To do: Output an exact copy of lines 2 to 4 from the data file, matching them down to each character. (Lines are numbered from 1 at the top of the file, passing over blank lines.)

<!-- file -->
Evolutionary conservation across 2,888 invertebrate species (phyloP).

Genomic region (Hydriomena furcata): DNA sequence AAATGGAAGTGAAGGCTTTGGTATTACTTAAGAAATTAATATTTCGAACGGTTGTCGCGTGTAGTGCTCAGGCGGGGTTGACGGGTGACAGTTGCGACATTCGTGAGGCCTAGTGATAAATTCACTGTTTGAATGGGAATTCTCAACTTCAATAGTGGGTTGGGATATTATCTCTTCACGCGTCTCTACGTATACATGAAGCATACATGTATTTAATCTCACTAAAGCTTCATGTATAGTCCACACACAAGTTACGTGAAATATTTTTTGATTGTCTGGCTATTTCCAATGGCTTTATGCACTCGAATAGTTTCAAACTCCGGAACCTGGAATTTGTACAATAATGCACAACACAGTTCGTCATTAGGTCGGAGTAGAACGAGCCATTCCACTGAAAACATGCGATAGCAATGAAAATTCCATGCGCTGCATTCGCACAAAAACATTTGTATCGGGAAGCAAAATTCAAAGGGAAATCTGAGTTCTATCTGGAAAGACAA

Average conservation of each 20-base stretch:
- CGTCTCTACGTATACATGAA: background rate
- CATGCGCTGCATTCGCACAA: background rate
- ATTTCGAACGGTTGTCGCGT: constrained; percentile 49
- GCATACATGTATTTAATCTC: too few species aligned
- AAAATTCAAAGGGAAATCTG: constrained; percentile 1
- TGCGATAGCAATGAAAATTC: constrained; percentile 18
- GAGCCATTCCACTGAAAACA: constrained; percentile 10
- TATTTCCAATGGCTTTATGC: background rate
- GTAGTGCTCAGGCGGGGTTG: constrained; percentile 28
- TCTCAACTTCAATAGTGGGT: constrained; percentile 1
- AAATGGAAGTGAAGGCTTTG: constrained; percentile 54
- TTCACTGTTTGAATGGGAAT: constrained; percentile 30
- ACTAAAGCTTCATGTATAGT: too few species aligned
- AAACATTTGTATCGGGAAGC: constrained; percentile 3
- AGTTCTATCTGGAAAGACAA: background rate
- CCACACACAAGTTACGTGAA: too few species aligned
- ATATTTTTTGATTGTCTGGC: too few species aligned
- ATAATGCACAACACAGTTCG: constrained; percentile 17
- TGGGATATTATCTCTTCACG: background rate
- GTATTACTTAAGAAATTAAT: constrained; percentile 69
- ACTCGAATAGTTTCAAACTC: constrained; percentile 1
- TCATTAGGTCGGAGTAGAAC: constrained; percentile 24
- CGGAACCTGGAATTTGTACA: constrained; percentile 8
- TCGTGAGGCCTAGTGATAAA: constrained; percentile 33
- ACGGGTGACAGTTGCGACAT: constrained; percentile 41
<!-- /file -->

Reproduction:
Genomic region (Hydriomena furcata): DNA sequence AAATGGAAGTGAAGGCTTTGGTATTACTTAAGAAATTAATATTTCGAACGGTTGTCGCGTGTAGTGCTCAGGCGGGGTTGACGGGTGACAGTTGCGACATTCGTGAGGCCTAGTGATAAATTCACTGTTTGAATGGGAATTCTCAACTTCAATAGTGGGTTGGGATATTATCTCTTCACGCGTCTCTACGTATACATGAAGCATACATGTATTTAATCTCACTAAAGCTTCATGTATAGTCCACACACAAGTTACGTGAAATATTTTTTGATTGTCTGGCTATTTCCAATGGCTTTATGCACTCGAATAGTTTCAAACTCCGGAACCTGGAATTTGTACAATAATGCACAACACAGTTCGTCATTAGGTCGGAGTAGAACGAGCCATTCCACTGAAAACATGCGATAGCAATGAAAATTCCATGCGCTGCATTCGCACAAAAACATTTGTATCGGGAAGCAAAATTCAAAGGGAAATCTGAGTTCTATCTGGAAAGACAA

Average conservation of each 20-base stretch:
- CGTCTCTACGTATACATGAA: background rate